Worcestershire Cricket Board Limited (WCBL) have secured a new charitable partner in the shape of the Lord Cobham Worcestershire Youth Cricket Trust (LCWYCT).

LCWYCT will work in conjunction with the WCBL and the tie-up should generate further resources to go back into supporting clubs and furthering opportunities for new and disadvantaged players.

Some of the main aims are to try and ensure 40,000 children have "bats and balls in their hands by 2020,", to take the game into disadvantaged areas, to deliver street cricket in various cities and towns, and to expand disability cricket programmes.

WCBL Cricket Development Director Tom Hill said: "With the impending changes in policy and our desire to remain ahead of the game, we need to tackle our one limiting factor in terms of our ability to generate income.

"As a Company Limited by Guarantee, this inhibits and and restricts donors being able to offer support to further the reach of grassroots cricket.

"Whilst our business model is strong in terms of delivery, this is not the preferred model in order to generate further funding.

"As a result over the past 12 months, we've been working closely in partnership with Lord Cobham Worcestershire Youth Cricket Trust in order for the Trust to become the charitable partner of Worcestershire Cricket.

"Both organisations aims of furthering the reach of grassroots cricket run parallel and this exciting new partnership should help us, as a game, generate further resources to go back into supporting clubs and furthering opportunities for new and disadvantaged players."

Hill added: "One of our main aims in conjuction with the Charity and Worcestershire Cricket is to get 40,000 children with bats and balls in their hands by 2020.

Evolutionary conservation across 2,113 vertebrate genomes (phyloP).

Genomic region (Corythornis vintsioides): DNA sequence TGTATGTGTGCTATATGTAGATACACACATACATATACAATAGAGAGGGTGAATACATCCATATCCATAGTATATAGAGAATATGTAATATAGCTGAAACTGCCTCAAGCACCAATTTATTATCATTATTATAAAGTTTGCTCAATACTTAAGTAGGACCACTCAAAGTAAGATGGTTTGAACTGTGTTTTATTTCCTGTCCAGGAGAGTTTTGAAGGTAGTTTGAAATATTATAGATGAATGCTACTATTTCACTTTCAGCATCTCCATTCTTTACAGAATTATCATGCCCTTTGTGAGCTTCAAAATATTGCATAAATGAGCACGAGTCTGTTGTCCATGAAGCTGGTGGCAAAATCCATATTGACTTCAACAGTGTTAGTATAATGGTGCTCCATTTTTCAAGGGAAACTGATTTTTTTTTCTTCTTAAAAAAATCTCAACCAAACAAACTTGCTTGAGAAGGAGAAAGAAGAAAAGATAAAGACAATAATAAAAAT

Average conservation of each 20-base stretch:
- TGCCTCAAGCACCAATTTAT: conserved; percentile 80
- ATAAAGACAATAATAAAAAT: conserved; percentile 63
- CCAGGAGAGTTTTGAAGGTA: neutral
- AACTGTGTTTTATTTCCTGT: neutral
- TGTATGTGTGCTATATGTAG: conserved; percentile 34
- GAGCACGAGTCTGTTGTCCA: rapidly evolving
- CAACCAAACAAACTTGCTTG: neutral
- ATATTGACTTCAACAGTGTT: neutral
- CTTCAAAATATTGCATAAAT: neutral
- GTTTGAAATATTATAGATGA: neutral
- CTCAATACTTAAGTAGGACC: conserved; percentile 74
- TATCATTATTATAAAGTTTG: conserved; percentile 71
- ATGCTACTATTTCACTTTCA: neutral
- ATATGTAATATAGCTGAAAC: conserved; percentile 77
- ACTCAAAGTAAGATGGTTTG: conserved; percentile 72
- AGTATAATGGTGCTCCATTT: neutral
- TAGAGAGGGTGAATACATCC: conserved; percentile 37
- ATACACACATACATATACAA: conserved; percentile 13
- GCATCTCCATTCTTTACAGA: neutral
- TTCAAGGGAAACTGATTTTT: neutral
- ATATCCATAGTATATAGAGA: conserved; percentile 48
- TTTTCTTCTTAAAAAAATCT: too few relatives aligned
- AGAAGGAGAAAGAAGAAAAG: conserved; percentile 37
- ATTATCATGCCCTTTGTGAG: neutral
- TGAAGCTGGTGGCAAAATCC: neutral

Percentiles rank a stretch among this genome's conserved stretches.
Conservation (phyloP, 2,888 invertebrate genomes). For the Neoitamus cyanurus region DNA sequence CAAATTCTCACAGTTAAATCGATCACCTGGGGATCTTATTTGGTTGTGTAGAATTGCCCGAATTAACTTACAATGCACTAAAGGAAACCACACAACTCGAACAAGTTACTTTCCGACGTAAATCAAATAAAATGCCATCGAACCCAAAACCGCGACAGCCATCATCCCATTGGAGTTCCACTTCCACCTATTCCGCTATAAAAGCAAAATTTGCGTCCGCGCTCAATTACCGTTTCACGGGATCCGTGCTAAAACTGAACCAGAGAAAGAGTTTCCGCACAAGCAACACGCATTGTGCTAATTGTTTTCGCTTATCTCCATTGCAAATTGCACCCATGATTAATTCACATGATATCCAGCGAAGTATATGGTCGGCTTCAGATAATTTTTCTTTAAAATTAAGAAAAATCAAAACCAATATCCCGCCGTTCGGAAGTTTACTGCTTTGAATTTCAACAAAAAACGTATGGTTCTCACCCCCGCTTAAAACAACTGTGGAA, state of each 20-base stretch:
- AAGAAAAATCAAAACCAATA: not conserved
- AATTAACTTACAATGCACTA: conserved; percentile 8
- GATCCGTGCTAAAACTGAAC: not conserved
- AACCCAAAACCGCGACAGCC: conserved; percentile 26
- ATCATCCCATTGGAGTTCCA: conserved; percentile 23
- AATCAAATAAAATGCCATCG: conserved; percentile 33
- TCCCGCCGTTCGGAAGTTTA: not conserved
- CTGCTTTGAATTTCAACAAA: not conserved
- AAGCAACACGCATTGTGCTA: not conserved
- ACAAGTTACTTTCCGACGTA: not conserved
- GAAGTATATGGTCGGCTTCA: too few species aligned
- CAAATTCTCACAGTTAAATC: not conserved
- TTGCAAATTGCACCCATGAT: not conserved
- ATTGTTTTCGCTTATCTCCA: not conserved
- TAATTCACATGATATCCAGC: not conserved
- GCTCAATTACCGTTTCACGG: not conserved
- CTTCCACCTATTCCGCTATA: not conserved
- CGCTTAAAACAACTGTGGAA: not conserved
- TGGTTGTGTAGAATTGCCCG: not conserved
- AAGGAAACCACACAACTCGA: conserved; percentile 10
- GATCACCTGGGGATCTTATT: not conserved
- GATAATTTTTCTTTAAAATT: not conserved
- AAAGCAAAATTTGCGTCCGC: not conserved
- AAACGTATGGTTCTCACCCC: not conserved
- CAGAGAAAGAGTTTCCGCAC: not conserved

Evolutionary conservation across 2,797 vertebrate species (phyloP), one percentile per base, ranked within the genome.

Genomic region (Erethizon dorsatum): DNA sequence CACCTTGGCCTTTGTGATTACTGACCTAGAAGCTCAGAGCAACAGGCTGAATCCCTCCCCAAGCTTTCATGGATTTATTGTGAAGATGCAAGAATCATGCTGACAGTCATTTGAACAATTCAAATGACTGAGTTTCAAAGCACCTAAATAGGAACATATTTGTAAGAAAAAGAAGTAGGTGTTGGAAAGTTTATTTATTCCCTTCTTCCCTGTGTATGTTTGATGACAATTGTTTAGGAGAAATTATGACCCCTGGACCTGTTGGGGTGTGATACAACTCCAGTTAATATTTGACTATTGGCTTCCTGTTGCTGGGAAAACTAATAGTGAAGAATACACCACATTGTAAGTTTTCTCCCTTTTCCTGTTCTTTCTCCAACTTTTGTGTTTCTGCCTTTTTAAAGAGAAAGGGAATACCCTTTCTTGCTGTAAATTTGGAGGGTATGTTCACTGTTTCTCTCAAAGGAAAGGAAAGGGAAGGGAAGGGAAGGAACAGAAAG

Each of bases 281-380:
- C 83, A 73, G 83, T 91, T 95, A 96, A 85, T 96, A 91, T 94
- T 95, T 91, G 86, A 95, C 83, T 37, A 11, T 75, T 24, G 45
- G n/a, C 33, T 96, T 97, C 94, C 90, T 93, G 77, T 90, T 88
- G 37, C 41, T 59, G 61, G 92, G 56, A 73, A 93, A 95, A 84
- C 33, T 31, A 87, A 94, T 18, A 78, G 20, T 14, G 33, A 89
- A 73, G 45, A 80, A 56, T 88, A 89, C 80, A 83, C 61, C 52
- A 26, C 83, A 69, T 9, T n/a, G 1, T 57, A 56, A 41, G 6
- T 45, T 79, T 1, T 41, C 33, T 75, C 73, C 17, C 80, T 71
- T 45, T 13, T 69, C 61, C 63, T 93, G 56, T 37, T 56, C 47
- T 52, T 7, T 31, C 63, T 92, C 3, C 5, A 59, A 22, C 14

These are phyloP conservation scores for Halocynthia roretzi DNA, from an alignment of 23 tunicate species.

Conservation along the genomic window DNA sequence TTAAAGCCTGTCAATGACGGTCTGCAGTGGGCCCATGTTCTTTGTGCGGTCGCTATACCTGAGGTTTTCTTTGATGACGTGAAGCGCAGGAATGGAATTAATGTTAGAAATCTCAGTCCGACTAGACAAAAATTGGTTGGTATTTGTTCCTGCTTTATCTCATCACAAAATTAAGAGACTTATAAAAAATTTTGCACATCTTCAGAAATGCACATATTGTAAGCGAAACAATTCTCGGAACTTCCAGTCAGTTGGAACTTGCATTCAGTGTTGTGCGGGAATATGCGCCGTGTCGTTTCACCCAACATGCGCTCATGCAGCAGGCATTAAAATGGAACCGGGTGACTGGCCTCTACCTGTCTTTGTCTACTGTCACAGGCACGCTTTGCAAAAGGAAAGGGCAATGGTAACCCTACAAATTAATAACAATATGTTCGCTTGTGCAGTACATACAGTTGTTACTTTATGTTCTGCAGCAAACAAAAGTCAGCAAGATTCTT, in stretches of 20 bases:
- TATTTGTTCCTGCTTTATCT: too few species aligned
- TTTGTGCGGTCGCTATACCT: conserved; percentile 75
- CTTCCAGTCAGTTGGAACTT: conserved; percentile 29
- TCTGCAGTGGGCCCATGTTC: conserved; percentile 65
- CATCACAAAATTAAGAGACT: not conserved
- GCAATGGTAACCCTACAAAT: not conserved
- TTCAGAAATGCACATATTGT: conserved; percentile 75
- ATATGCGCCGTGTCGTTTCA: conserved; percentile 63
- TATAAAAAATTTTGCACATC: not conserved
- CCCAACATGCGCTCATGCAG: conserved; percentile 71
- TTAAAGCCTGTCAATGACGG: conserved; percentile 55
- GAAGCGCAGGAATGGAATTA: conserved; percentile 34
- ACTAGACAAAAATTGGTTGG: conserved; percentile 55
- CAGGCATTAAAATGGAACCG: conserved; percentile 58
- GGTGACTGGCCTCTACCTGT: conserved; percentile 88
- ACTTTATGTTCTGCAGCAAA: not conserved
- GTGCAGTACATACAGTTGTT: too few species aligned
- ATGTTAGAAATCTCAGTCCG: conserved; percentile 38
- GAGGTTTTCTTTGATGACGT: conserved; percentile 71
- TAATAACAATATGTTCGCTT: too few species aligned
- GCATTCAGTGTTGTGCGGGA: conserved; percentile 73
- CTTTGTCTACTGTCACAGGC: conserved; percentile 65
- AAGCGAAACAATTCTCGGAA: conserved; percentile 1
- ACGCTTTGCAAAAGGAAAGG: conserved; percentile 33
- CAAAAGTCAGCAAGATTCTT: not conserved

"Also to bring cricket to disadvantaged areas where perhaps those communities don't go to cricket so can we go to them and engage with them.

"We've got some exciting plans to deliver street cricket in the City of Worcester, Redditch and Dudley which, with the support of the Charity and other local partners, we are looking to do.

"Likewise with disability cricket, we are looking to expand that."

Hill cites the example of a youngsters called Finn Tonks as to what cricket can provide in enhancing his life.

He said: "We delivered a disability cricket programme in Dudley a couple of years ago. Finn really enjoyed the sessions and his whole dream was to play cricket at Lord's and follow in his grandfather's footsteps who played for Gloucestershire.

"We set up a disability section at Oldswinford and Stourbridge Social Cricket Club. Finn went along and through the Trust we managed to take Finn and his team down to Lord's to play in the National Disability Tournament in the indoor school.

"That is what we want to do in conjunction with the Charity, to give more kids, more opportunities because cricket can genuinely changer people's lives by giving them opportunities, confidence, hope etc."